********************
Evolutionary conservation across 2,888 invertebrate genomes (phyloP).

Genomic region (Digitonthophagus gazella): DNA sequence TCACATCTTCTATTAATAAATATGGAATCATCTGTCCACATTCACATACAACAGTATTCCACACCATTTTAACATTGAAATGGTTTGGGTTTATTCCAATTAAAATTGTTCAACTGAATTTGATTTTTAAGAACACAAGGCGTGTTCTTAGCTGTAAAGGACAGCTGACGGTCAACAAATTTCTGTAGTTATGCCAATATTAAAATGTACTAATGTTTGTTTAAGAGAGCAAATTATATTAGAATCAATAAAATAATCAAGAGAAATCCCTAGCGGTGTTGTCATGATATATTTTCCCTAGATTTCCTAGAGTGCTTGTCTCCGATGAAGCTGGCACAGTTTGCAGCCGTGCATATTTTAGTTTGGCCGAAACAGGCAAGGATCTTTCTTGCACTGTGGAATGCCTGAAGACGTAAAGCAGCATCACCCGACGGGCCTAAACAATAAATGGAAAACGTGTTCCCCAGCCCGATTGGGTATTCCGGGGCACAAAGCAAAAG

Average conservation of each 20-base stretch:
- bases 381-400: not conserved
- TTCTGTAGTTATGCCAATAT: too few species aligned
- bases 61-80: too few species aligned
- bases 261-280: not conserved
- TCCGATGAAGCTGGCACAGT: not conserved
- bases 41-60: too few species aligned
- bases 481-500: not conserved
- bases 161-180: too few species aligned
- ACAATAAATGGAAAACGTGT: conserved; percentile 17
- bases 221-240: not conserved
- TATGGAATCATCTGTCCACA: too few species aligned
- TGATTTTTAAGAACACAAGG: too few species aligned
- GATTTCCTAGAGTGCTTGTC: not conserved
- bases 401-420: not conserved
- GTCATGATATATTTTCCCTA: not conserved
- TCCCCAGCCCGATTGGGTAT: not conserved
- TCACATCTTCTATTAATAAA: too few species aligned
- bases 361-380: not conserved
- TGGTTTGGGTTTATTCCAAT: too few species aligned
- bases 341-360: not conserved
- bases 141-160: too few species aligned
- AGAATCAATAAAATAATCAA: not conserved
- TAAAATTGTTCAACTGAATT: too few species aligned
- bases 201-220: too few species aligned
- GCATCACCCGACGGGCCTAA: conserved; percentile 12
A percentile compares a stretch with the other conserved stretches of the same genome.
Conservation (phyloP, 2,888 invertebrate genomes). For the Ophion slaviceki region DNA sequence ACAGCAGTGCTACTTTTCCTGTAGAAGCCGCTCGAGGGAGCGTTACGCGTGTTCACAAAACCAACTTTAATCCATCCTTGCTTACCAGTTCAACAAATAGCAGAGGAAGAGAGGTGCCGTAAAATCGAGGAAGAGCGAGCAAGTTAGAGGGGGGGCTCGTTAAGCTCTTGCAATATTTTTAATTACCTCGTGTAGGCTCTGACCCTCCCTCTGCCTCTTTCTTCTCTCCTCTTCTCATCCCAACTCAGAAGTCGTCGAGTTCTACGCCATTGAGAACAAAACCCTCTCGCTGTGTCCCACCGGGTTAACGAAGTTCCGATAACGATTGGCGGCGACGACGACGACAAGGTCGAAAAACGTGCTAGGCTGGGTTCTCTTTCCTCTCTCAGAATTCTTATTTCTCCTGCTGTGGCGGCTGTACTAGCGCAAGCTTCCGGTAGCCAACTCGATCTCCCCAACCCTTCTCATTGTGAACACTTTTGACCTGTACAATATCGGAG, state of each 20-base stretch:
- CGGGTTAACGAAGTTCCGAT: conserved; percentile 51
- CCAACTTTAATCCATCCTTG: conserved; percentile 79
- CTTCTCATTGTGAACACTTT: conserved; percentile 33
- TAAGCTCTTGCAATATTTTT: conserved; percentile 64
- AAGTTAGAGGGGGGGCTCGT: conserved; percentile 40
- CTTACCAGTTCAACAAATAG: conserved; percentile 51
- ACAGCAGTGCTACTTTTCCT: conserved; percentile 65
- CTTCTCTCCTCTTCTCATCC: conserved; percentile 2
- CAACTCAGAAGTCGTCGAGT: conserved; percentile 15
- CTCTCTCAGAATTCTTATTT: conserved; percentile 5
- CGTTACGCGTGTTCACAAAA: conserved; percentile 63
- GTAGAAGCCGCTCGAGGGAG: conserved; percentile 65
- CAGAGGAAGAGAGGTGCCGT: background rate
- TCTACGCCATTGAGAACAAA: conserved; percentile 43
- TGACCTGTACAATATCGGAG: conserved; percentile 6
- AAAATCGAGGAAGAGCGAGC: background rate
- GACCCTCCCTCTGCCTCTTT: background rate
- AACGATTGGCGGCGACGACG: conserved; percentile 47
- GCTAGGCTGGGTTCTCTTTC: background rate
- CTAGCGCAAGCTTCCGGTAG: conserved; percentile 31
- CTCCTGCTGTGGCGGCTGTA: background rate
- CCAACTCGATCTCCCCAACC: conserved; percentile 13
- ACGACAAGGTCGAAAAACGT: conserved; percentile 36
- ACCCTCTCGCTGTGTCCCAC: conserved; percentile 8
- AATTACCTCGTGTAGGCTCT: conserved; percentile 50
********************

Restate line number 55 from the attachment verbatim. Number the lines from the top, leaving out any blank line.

- AATTACCTCGTGTAGGCTCT: conserved; percentile 50